Report: Sony (Mobile) Hacked

Report: Sony (Mobile) Hacked

Over the labour Day weekend, some hackers were apparently hard at work. Hacktivist group NullCew announced that it has made its way into Sony Mobile’s servers, reports ZDNet.

A Pastebin dump shows a list of several hundred usernames from the website as proof of the infiltration. The Pastebin dump has the following message:

Sony, we are dearly dissapointed in your security. This is just one of eight sony servers that we hve control of. Maybe, just maybe considering IP addresses are avaliable. Maybe, just maybe it’s the fact that not even your customers can trust you. Or maybe, just maybe the fact that you can not do anything correct technologically.

Last month, Anonymous claimed it broke into the PlayStation Network and had a 50 gigabyte database of email accounts and their passwords. This was later revealed to be a hoax.

Kotaku is following up with Sony and will update this post should the company comment.

NullCrew pillages Sony servers? [ZDNet]


  • “441 usernames with additional email addresses, 24 usernames with hashed passwords, and 3 admin data sets are part of the data dump.”

    Yeah stick to the man, when you can’t get 50gb of data get the next best thing….460 usernames with hashed passwords.

    Awesome group.

  • Did….did they do something wrong?

    I mean, they announced a bunch of games. Do these guys hate Sony first party games or something?

  • These hackers sure do hate Sony.

    Whatever could the be so butthurt about that they need to insist on doing whatever they can to Sony.

    Get over it hackers. Sony is a business not a charity! They cannot give you everything you want for free or allow you to install other OS on your console. They’re not doing to bad though with free PSN and the like. Also haven’t done much wrong lately besides being hackable. Which everyone is. If they wanted to Anon could tear Kotaku to shreds even…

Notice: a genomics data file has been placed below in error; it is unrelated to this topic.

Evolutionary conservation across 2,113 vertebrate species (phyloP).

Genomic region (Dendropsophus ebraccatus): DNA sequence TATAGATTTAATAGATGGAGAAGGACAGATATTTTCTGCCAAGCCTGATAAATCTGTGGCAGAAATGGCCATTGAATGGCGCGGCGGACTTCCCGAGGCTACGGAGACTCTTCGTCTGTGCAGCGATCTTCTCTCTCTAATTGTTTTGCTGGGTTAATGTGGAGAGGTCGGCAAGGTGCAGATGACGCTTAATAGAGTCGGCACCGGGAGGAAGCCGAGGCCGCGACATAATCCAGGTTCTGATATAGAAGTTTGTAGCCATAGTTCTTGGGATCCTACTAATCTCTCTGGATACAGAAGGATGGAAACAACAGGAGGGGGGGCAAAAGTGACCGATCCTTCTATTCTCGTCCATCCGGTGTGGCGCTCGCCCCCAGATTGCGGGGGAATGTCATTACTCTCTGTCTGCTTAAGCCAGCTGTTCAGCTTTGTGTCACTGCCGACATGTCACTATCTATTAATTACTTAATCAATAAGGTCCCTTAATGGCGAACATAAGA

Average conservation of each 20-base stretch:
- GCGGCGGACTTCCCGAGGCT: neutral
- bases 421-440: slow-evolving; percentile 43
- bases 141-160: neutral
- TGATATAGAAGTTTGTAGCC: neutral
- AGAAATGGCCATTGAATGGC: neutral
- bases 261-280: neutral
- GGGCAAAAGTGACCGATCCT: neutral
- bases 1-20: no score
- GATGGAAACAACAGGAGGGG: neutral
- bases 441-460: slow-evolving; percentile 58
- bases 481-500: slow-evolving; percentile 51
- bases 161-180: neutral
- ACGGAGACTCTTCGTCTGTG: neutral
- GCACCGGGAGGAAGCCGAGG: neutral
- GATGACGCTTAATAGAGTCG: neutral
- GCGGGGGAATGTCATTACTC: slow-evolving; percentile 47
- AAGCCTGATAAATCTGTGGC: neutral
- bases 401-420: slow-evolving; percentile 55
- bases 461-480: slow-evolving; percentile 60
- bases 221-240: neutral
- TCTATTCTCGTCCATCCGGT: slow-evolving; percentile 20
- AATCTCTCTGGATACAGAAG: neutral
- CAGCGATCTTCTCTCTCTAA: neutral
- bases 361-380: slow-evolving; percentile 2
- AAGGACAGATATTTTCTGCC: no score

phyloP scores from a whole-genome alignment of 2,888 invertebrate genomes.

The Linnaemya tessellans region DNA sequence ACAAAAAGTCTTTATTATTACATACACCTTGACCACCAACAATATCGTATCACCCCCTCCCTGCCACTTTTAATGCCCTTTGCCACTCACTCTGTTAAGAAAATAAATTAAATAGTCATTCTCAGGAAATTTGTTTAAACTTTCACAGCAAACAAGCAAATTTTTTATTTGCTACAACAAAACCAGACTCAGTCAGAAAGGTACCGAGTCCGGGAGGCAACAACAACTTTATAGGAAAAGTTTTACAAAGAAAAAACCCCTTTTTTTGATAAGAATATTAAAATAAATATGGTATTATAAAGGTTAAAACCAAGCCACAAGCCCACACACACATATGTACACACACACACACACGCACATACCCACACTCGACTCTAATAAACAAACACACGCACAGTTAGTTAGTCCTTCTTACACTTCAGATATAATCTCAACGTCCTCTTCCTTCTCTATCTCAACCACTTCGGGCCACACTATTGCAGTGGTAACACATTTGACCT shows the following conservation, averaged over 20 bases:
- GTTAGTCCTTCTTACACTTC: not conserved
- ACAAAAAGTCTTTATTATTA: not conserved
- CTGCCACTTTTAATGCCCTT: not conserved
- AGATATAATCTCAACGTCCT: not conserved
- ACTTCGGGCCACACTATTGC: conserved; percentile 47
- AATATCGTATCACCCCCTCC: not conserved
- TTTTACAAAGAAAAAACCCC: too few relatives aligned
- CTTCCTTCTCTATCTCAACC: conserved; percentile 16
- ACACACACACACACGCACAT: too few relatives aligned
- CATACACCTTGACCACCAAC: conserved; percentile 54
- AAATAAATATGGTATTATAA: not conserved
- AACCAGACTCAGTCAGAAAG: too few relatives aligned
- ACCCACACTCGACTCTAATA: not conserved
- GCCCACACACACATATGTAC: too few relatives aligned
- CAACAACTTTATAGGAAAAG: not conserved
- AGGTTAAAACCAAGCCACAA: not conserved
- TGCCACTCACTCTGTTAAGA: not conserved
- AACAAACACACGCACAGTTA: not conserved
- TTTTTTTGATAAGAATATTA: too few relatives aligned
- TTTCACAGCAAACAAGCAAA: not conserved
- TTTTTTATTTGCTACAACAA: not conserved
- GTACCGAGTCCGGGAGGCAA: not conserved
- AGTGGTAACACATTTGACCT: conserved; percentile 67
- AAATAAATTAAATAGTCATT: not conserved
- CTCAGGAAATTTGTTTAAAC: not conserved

• So true man.
      People don’t seem to realise the power of some hackers but in the same sense some “hackers” seem to think they have more power then what they actually have.
      Getting usernames and hashed out passwords in normal mans terms is equal to a todler scribbling on a piece of paper and making it out to be artwork. That information in the hands of a Chinese super computer that’s built for cracking passwords could be dangerous.

      And like you said – if hackers/ddos attackers wanted to they could shut this site down in an instant, My mate had a case of a minecraft server hosted through a “professional hosted company” got into an online fight with another server host and he ended up shutting the entire companies website down and flooded all their servers which in term ruined the servers datafiles and they had to deny my mate from hosting his server with that company ever again.

  • 441 username with just like 24 password…. o ya that are so BAD BOY lmao really? dose some even care of 24 password and username of 441 account that they dont have password for?

  • i guess the problem is not what you see in terms of published/announced hacks but what goes on in the murky world of black hats.

    publishing that a corporate server is exposed and giving some evidence to that fact isn’t in my view what we should be arguing about. The fact of the matter is that our private information is exposed to some really bad people and no one seems to care to force the corporates to do better with our data.

    There are laws about the use of our data, in terms of privacy, but there are no laws detailing minimum levels of security. I know it doesn’t work for this particular story but for example all CC & DoBs, passwords, secret phrases etc should all be encrypted to say AES 256k or equiv.

    The projects that I’ve been part that store extremely private data are never planned with any thought to security and its a shame because one of those systems was hit just the other month by Anonymous. The problem is that someone could have been in there taking data with impunity and no one would have known until Anonymous published that the server was wide open.

    Yes the corporate are targets but just like physical security they need to take more care.

  • It’s ok, hackers also have almost 12000000 iDevice UDIDs and various bits of personal information (Gathered from when apps were transmitting personal data along with the UDID before Apple cracked down on it) so it’s not just Sony mobile users. I guess Sony’s just easier to rag on.

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